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|Cinema Signal: A bit thin on story but what Scarlett does with it is a thing to see. Green light.||MOBILE version ||
Scarlett Johansson rules! as Lucy, the lady with brain power. And, while writer-director Luc Besson, who has made a specialty of action heroines ("La Femme Nikita," "The Fifth Element"), makes her the only human to take a dose of the crystals that transform her into the only human with the ability to control her atoms and those of others. It was something she never asked for or dreamed of.
It was her pain of a boyfriend who just wanted one last favor. All he was asking her to do was deliver a locked aluminum attache' case to a Mr. Jang up on an upper floor of a swank building. Yeah, right. In a scene demonstrating just how good an actress Johannson ("Donjon") is, she turns a ridiculous setup into a smart piece of comic and character-revealing sketch. But he (the b.f.) wins and she (very nervously) delivers.
She winds up in a nest of Asian bad guys, led by murderous bossman Jang (Min-sik Choi), who turn her into a mule for his drug operation. He orders that one of the three plastic pouches of an untested blue crystal known as CPH4 be surgically implanted into her abdomen for smuggling purposes.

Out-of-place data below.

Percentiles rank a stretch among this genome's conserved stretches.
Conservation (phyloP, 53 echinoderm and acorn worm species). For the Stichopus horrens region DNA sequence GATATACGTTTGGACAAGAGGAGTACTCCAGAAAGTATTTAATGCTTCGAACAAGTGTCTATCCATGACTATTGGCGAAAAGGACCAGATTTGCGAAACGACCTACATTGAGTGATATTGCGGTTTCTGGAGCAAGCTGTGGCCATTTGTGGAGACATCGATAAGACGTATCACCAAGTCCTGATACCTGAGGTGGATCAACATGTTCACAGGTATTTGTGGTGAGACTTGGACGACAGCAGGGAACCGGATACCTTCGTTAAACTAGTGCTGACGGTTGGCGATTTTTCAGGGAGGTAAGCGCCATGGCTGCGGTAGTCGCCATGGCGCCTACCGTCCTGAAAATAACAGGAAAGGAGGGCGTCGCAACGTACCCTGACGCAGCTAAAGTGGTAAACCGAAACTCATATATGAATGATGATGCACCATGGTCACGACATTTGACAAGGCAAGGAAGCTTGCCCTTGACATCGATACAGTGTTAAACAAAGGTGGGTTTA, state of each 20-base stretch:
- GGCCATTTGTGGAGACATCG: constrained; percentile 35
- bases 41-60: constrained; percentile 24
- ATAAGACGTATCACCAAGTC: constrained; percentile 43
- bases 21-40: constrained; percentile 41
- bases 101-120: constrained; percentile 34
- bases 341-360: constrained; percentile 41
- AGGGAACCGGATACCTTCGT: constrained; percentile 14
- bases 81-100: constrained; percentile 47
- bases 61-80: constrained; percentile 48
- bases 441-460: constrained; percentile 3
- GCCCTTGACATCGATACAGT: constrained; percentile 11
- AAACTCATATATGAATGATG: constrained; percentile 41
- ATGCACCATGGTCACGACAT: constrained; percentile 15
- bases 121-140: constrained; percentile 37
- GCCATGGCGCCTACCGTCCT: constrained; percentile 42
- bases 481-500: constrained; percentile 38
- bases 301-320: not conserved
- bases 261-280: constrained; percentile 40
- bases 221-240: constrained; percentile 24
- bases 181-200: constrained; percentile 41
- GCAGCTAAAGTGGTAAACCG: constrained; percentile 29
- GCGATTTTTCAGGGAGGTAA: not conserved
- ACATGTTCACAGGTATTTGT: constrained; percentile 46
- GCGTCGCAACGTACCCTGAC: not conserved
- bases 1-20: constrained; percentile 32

Not that Jang even knows if the substance he's got his dirty hands on is actually illegal -- it's new, after all. But he doesn't want the prying eyes of customs agents trying to figure out where the blue crystal stands on the narcotic table.
The plotline reveals itself when her plastic pouch tears and sends the crystals into her blood stream at the very time that the elegant and knowledgeable Professor Norman is theorizing to his mesmerized class of students and scientists about the disappointing fact that humans use only ten percent of their brains.
Whether this is true or not, director Besson chooses not to turn this into a war between his heroine and villains who take the substance and try to catch up with her evolution in a battle for supremacy. He keeps the battle between her and Jong as she ascends to 20%, 30% and beyond. Instead, it's her against the chemical and Jong and his thugs who treat her as convenient cargo.
As every ten percent rise in her brain power ticks off on screen, her abilities to control the physical world multiplies and she's progressively gaining abilites to avenge the wrongs perpetrated upon her, ofttimes in amusing ways. But, there's a downside.
With each step, Besson depicts the effects of CHP4's chemical brain enhancment in fun and fascinating ways, with intercutting to the professor's galvanizing theories about brain usage -- all of which is fantasy. Fascinating, supremely entertaining and a large dose of visual candy and wit, Johansson holds us in the comedy-fantasy all the way to a final action showdown. Well, perhaps not all of us, but that's how I experienced it. I think Lucy's a goddess.
Just as a side note, I applaud Angelina Jolie, who was first offered the part, for not taking it. Jolie might have been thought of primarily for the scientific and intellectual background of the concept, but I don't see her in the pre-drug, sketchier bits that make Scarlett Jo so attitudinally hot and wondrous in a sci-fi that was conceived and executed for the chuckles to be derived from a tantalizing pseudo-science.
We'll therefore ignore the fact that the usage of the ten percent of our brains theory is about as true as the colorful but non-existent contraband that gave rise to this bash.